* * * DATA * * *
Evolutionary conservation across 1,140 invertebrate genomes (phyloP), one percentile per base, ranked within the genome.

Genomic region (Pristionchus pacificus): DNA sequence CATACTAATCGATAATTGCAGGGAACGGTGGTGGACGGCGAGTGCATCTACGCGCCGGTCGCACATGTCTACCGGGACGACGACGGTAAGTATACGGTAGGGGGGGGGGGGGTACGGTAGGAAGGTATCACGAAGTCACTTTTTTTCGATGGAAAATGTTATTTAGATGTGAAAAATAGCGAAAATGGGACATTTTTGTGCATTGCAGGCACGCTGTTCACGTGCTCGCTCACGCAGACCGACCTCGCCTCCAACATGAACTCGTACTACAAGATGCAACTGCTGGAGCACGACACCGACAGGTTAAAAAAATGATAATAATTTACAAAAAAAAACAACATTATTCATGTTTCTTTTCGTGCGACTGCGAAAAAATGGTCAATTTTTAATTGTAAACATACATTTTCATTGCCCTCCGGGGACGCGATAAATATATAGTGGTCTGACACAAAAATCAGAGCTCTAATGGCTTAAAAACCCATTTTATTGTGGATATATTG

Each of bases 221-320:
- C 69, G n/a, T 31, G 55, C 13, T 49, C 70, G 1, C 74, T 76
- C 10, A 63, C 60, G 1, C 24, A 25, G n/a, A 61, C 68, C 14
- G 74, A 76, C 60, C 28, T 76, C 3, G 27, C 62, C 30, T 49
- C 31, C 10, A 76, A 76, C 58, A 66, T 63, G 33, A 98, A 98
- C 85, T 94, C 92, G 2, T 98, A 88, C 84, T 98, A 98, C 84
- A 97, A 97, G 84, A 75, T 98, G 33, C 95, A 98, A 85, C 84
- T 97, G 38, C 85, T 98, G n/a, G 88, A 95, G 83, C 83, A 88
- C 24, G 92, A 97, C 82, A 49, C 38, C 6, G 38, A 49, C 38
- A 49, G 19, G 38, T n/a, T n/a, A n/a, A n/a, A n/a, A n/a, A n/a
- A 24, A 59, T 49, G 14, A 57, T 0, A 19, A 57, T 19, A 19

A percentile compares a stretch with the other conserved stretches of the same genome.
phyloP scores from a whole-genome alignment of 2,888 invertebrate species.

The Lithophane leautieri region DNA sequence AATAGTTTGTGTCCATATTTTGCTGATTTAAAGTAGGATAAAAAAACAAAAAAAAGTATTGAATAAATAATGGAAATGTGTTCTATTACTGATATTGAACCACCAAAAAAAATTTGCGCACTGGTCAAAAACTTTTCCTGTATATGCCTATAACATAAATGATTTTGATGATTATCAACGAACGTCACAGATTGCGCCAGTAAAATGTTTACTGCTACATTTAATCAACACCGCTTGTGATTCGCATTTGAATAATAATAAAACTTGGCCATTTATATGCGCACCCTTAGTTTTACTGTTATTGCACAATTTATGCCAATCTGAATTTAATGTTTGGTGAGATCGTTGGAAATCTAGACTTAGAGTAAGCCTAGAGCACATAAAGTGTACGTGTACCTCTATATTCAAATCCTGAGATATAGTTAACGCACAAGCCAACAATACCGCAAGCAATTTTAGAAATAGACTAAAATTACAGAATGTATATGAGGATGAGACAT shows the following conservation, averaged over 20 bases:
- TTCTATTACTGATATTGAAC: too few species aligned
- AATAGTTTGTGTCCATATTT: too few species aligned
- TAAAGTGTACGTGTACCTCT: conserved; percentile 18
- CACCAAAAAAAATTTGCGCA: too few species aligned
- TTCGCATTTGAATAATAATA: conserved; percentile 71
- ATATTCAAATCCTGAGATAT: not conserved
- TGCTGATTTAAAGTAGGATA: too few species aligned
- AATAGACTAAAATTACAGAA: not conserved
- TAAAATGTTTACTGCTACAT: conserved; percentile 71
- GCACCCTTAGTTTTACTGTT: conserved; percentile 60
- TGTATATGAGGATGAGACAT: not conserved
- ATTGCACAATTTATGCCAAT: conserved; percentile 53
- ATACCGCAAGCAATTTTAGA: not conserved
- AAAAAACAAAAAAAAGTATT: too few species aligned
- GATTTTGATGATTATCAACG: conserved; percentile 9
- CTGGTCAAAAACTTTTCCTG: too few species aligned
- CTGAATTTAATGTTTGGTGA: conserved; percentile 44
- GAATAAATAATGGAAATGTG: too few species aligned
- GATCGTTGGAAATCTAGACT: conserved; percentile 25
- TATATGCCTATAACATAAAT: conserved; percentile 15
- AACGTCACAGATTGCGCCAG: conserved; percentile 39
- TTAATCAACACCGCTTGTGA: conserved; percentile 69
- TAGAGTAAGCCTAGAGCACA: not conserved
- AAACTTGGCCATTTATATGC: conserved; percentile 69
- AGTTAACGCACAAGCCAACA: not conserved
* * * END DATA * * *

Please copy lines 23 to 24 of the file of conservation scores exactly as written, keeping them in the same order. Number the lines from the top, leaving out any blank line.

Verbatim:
- TGCTGATTTAAAGTAGGATA: too few species aligned
- AATAGACTAAAATTACAGAA: not conserved